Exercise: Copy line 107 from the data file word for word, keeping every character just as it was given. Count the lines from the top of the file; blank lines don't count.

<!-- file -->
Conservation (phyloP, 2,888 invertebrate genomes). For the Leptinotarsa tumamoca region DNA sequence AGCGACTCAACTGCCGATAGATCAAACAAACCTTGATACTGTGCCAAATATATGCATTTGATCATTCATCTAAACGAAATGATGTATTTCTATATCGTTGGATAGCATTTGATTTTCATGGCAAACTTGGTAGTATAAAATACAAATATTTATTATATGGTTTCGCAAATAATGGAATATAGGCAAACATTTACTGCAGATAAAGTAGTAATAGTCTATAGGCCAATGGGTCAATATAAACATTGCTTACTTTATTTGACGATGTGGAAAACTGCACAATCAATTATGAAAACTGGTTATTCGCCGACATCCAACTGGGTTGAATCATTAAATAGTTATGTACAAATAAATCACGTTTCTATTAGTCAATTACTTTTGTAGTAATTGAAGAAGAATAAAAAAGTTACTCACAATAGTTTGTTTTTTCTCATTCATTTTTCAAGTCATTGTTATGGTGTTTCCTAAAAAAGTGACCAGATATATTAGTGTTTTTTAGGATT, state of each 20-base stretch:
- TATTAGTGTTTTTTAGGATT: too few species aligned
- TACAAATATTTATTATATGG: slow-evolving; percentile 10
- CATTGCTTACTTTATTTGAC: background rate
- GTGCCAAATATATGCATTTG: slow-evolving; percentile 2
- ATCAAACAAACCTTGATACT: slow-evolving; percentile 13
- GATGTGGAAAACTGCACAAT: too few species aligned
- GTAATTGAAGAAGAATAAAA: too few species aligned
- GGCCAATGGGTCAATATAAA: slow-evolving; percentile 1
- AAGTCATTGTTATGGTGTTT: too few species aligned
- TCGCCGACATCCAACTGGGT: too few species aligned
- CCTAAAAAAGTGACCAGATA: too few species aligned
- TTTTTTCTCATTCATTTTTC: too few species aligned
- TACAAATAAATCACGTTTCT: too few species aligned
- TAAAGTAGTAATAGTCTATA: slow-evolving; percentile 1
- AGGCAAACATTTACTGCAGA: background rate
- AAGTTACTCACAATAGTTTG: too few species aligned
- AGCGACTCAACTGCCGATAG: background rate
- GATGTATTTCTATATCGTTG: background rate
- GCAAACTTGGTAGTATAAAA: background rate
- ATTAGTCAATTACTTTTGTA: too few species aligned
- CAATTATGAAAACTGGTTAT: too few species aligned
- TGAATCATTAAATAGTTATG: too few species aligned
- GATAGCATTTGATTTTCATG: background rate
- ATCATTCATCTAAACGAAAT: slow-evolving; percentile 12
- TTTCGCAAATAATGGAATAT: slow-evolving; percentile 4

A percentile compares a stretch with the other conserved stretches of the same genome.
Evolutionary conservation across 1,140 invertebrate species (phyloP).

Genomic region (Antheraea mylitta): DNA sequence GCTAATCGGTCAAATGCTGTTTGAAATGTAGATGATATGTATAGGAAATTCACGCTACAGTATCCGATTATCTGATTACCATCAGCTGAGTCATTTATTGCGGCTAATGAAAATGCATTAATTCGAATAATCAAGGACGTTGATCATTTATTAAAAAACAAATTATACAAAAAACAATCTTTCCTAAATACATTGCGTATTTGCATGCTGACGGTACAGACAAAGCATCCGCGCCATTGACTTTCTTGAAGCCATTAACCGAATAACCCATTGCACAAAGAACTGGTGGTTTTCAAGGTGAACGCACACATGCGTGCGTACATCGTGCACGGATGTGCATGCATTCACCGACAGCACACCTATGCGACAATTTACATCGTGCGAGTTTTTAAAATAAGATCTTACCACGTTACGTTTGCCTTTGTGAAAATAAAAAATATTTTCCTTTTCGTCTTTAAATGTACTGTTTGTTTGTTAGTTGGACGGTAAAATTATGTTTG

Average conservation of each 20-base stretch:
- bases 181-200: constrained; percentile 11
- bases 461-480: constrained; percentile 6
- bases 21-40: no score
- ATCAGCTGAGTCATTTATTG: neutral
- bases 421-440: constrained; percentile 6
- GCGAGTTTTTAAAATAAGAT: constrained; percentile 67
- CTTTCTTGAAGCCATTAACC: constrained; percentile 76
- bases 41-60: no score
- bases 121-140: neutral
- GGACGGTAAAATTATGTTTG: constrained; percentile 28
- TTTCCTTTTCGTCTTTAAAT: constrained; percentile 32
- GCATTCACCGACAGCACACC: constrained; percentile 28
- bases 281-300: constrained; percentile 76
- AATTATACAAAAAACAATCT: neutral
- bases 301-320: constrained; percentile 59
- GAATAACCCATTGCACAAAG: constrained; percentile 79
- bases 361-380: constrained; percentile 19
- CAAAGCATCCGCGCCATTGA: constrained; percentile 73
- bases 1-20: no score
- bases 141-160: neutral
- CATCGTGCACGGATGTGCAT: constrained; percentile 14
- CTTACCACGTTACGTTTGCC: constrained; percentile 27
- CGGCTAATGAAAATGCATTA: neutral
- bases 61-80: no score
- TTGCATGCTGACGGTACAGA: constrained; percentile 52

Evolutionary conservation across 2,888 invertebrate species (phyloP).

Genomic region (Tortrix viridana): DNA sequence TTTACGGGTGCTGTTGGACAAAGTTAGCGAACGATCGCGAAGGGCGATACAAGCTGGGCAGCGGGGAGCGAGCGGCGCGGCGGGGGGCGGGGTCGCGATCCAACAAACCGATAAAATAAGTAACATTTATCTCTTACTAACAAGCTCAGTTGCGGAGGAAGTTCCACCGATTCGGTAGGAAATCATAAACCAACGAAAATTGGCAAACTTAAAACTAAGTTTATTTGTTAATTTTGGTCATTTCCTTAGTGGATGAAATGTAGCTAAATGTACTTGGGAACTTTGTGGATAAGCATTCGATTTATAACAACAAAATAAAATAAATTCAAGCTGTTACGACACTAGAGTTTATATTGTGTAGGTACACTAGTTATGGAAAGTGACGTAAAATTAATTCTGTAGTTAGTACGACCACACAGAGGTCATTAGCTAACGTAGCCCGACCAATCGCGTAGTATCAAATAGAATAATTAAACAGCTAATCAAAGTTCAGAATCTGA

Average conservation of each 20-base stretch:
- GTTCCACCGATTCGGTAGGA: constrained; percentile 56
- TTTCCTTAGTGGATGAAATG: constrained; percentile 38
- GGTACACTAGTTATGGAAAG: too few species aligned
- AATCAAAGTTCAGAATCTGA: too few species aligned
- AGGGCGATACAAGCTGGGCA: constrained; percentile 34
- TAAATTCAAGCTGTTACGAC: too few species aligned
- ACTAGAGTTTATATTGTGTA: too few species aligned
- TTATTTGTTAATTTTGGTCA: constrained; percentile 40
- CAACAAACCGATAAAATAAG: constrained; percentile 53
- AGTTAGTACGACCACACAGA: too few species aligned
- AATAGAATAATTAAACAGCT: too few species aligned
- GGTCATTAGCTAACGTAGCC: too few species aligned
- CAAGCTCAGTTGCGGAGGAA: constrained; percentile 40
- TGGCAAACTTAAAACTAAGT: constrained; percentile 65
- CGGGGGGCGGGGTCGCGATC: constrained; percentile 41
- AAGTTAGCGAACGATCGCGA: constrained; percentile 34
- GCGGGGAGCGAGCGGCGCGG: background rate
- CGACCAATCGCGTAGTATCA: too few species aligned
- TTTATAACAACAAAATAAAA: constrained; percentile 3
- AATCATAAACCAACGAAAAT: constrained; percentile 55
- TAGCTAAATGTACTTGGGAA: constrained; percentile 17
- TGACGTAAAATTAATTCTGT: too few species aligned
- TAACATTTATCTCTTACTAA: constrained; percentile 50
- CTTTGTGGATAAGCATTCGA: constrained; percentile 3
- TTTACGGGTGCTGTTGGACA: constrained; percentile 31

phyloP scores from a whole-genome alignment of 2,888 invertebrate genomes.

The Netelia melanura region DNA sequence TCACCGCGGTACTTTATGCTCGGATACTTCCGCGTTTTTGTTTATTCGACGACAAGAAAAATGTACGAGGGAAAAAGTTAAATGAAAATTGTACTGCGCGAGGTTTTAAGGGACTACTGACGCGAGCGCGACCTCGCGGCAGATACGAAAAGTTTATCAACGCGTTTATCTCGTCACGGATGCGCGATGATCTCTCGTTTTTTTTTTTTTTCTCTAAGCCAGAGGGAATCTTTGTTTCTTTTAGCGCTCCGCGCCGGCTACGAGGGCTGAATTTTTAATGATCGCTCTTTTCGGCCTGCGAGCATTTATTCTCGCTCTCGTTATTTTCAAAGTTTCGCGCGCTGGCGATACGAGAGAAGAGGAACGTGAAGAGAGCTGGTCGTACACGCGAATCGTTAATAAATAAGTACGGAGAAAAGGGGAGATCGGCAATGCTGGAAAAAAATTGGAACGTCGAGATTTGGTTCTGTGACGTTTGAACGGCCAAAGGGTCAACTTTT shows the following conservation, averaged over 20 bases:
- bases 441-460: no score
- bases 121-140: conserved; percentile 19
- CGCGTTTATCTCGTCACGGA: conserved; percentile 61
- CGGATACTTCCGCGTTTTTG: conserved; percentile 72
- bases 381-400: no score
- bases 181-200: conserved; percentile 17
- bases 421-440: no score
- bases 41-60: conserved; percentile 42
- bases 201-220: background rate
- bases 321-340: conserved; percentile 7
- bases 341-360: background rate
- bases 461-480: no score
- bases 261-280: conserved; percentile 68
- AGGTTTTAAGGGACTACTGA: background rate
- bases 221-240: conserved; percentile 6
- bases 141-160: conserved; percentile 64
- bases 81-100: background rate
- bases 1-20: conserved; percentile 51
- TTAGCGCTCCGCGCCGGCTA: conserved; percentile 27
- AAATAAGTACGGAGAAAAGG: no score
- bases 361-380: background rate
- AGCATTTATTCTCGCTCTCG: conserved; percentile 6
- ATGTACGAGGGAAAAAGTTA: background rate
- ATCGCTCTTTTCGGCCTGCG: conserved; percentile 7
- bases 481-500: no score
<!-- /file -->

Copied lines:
- AGCATTTATTCTCGCTCTCG: conserved; percentile 6